Forgery at the shop…

One of the things I’ve wished for a long time is to have a small forge. Ever since being a boy blacksmithing has fascinated me. From old village smiths making farming tools to the Japanese epitome of the samurai sword.

For woodworkers metals are often an alien material. It’s homogeneous structure, hardness and plasticity. The fact that it can be recycled over and over again (your bicycle will probably contain a few iron molecules that once were part of the knife used to murder Caesar). It calls for a different approach and use of materials and tools.

It’s my ultimate goal to make EVERYTHING involved in the guitar making process myself. So not only the instruments, but also the hardware and even the tools with wich they are made.

ForgeI’m gradually working towards this goal, but having the means to shape metals is a huge step forward. Knives, chisels, etc. The largest thing I will make are probably a couple of holdfasts.

It has become kind of a sport to repurpose as much discarded materials as possible. In an attempt to reduce waste and use our resources carefully and consciously.

So when an old tender was discarded, I jumped at the chance to make a break-drum forge.

Like many of these projects it needs to simmer for a while. Getting an idea, designing, collecting materials, trying something, getting back to the drawing board, giving up for a while and then later completing it… It’s all part of the game.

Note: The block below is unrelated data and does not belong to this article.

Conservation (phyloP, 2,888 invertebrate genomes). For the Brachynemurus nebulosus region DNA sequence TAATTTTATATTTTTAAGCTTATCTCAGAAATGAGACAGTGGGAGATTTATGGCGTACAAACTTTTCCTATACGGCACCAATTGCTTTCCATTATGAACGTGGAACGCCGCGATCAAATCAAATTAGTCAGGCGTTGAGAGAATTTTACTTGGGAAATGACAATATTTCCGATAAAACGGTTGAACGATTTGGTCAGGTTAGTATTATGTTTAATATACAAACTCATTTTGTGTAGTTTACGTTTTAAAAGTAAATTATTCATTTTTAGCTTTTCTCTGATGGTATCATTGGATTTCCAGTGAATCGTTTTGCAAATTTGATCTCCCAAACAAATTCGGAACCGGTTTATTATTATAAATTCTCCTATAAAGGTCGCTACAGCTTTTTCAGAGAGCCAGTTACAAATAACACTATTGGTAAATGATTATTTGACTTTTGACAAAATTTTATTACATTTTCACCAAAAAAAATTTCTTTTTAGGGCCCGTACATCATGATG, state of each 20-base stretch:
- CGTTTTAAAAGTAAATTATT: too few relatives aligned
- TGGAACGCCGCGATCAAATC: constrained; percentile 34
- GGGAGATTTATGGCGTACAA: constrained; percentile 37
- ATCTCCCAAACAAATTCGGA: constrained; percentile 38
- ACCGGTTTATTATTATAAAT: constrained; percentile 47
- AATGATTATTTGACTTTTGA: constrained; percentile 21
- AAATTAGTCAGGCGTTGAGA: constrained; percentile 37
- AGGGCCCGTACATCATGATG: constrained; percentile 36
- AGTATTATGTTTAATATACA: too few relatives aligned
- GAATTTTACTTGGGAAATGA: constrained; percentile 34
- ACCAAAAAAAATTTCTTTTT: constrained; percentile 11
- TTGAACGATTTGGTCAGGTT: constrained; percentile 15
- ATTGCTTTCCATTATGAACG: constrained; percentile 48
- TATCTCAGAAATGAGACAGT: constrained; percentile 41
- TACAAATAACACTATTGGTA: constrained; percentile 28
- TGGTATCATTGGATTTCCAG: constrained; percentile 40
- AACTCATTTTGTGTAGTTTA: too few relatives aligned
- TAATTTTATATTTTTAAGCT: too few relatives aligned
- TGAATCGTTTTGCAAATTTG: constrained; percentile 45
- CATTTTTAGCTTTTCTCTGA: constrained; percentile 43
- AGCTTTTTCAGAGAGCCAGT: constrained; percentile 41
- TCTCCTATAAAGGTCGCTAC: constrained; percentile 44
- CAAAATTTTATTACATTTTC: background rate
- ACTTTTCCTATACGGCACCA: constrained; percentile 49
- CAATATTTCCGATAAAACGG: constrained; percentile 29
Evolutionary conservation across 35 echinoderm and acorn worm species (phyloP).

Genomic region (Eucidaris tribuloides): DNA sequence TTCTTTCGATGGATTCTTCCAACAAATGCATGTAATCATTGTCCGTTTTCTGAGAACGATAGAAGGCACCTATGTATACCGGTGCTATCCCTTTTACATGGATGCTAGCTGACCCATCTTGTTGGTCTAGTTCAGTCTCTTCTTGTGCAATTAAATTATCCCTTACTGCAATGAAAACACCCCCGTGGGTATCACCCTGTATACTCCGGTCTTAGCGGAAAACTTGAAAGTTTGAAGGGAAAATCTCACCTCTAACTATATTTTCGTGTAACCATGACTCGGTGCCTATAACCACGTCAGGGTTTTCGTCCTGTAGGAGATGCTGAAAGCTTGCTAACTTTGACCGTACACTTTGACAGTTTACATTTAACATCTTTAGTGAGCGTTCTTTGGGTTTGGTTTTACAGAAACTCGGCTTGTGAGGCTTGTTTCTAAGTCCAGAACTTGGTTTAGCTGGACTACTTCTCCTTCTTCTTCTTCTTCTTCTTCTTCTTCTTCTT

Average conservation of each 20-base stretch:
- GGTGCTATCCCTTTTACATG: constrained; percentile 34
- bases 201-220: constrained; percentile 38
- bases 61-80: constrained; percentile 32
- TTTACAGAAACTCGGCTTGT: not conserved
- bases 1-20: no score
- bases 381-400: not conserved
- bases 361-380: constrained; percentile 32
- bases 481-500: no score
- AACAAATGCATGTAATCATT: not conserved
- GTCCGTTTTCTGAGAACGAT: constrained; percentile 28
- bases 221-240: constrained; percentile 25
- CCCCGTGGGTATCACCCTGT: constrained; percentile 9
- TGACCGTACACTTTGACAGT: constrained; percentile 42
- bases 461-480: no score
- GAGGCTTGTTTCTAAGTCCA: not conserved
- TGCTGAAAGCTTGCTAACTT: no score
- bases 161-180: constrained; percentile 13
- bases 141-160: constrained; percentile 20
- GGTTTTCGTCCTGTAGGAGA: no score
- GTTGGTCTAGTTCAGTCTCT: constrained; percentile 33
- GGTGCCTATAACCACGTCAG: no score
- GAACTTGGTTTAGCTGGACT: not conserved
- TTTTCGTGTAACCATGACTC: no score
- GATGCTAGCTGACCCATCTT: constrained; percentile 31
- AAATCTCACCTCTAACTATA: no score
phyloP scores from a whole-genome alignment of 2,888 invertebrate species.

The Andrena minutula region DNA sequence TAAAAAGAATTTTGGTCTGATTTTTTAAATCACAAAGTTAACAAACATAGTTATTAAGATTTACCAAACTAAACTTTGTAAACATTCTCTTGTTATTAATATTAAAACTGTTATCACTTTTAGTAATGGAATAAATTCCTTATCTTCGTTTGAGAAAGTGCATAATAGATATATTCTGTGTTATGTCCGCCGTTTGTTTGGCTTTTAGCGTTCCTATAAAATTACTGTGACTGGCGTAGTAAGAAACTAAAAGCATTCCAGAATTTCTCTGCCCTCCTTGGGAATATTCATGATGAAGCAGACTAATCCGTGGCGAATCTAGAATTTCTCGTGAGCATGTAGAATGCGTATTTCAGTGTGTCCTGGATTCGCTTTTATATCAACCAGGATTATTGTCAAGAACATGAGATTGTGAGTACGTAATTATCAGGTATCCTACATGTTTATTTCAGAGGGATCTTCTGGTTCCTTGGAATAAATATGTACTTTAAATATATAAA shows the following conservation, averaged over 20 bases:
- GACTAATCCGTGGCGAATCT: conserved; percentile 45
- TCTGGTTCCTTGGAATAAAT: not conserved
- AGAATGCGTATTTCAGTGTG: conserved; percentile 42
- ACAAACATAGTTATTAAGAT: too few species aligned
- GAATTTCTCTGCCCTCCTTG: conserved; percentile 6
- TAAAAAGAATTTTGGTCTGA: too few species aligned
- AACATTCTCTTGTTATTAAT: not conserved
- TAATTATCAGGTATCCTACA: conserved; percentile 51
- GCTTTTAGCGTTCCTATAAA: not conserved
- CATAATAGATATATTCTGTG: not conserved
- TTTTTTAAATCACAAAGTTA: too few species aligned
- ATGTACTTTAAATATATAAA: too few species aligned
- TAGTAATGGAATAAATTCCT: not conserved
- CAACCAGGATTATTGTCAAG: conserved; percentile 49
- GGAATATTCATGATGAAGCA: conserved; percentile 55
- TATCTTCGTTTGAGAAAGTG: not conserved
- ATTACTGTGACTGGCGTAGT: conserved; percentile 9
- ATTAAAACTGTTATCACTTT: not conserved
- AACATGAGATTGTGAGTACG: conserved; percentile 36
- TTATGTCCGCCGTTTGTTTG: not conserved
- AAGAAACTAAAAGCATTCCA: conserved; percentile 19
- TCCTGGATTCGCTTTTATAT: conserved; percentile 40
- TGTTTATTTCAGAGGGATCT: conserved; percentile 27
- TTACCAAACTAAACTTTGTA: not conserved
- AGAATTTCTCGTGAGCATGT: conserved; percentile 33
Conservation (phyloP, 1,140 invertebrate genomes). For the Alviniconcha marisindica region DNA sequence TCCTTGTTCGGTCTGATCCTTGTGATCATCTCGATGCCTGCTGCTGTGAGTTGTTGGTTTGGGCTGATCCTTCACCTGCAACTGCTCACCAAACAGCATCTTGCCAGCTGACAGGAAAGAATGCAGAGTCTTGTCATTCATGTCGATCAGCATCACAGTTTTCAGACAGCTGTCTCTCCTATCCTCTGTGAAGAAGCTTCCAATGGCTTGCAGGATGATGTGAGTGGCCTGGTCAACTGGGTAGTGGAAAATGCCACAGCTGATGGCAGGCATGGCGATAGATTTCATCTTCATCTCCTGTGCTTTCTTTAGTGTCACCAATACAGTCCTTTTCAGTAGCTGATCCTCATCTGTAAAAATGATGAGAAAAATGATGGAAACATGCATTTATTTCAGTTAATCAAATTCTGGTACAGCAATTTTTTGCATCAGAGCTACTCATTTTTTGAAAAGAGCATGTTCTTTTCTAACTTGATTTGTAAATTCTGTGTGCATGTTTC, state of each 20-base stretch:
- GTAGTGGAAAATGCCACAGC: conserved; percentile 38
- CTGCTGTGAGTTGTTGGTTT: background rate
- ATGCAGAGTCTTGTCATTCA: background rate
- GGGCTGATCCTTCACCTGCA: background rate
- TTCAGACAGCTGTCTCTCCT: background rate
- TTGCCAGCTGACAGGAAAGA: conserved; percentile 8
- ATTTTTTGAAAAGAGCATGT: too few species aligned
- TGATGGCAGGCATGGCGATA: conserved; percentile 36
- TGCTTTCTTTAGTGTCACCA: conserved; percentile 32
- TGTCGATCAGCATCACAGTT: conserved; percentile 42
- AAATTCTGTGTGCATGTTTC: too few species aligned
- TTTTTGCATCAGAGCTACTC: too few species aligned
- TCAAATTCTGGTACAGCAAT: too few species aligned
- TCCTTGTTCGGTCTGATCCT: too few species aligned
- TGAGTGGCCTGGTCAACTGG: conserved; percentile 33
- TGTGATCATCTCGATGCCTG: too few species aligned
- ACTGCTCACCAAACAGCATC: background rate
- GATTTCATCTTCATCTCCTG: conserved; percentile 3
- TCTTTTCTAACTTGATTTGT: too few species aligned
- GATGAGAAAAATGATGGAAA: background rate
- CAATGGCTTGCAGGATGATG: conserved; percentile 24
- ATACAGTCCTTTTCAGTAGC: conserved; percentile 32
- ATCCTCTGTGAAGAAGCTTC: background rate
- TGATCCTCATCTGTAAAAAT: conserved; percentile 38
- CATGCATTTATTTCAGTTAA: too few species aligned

imageIt pretty soon became apparent that one of the wheels would become the base. It’s wide and heavy enough to provide a stable basis. The tire even provides some extra grip.

The top is formed by the break drum, while the ends of the axle form the basis for the middle section.

Two parts

While cutting the side port in one of the drums it occurred to me that it would be more practical to use both of them. The uncut version had to be bolted to the base, with the cut model on top. In the lower one a hole to attach a blower, and the top half to hold the actual fire. One advantage is that the top is detachable and it becomes easier to get rid of ashes.

image

When put upside down the forge becomes a foundry. The hole in the side can be closed, and through the large hole in the middle a small crucible can be put into the fire. This way the halves become a closed pod, holding most of the heat inside. The porcelain beaker is for demonstration purposes only, not to melt anything.

This video originally lead to the idea of making a foundry in the first place. I still like to make one like this, simply because it can be used to melt a larger amount of soda cans.

The only thing I would change in the design is the entrance point of the blower. Instead of putting it in directed at the middle I would offset it in order to create a vortex. Making the distribution of oxygen more efficient.

So maybe I will be casting my own Bigsby’s in a while… (Just kidding, but this video is so cool)

Don’t be alarmed, the forge will only be used outside, behind the shop. I don’t want soot and rust affecting instruments.

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